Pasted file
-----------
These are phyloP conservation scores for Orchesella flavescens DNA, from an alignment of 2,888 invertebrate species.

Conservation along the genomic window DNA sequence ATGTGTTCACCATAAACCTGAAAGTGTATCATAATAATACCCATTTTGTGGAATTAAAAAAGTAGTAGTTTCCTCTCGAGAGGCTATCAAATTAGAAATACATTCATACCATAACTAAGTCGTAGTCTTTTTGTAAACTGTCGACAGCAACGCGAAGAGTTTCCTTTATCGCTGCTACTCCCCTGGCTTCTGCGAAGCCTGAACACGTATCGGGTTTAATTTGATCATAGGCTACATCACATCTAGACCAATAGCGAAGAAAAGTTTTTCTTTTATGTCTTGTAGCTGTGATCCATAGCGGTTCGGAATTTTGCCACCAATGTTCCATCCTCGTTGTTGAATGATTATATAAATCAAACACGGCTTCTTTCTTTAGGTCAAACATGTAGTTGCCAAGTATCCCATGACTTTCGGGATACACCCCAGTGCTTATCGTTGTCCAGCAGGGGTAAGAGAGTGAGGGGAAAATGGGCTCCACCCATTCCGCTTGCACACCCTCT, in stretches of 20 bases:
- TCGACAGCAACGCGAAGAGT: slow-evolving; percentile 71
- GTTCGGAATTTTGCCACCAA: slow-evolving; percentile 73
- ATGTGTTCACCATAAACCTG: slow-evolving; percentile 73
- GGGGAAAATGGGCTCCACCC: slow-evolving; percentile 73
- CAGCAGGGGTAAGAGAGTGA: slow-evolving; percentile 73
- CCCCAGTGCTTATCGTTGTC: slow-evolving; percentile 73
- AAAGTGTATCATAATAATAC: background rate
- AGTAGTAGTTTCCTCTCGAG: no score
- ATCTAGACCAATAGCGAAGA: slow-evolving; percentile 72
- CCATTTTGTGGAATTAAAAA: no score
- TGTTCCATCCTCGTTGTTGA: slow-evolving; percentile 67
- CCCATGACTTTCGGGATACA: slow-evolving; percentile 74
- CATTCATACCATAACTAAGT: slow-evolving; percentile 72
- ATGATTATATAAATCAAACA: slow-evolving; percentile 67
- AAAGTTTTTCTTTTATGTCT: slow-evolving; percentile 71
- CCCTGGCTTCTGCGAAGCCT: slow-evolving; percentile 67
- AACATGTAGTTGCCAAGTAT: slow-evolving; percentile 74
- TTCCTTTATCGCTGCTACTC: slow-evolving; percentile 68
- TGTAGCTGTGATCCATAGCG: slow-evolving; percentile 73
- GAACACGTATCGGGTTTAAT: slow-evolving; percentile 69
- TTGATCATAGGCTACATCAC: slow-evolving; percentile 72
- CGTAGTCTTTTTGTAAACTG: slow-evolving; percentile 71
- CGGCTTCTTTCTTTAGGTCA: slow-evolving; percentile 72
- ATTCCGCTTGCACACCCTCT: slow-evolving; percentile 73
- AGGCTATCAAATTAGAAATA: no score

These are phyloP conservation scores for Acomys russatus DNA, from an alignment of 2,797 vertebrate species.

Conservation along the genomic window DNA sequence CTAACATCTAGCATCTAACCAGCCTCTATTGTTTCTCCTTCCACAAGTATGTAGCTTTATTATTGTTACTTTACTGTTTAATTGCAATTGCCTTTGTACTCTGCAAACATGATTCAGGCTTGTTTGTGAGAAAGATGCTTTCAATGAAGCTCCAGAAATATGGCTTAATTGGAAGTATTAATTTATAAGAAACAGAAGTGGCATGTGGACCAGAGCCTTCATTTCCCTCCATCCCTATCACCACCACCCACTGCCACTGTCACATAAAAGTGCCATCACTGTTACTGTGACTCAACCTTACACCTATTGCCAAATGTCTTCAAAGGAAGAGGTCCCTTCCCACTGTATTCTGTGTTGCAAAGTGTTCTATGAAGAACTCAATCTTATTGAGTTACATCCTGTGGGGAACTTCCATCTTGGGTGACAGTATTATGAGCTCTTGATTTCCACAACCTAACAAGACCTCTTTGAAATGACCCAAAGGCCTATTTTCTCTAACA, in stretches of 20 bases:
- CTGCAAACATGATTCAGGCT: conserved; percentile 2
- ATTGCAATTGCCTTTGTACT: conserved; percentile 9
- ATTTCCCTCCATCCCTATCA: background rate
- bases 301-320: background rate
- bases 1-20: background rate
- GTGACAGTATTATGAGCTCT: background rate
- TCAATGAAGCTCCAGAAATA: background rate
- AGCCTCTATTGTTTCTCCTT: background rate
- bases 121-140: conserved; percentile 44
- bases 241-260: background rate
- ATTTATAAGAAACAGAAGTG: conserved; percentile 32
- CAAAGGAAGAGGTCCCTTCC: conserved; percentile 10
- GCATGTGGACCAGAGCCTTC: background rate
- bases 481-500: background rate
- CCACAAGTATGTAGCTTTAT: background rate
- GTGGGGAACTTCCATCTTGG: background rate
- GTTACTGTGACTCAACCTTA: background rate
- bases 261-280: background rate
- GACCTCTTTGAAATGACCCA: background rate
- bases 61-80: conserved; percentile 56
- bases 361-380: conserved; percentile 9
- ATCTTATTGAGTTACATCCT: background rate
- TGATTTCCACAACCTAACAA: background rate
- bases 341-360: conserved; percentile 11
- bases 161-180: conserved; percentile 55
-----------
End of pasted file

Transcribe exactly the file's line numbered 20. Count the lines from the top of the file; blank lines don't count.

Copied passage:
- TTCCTTTATCGCTGCTACTC: slow-evolving; percentile 68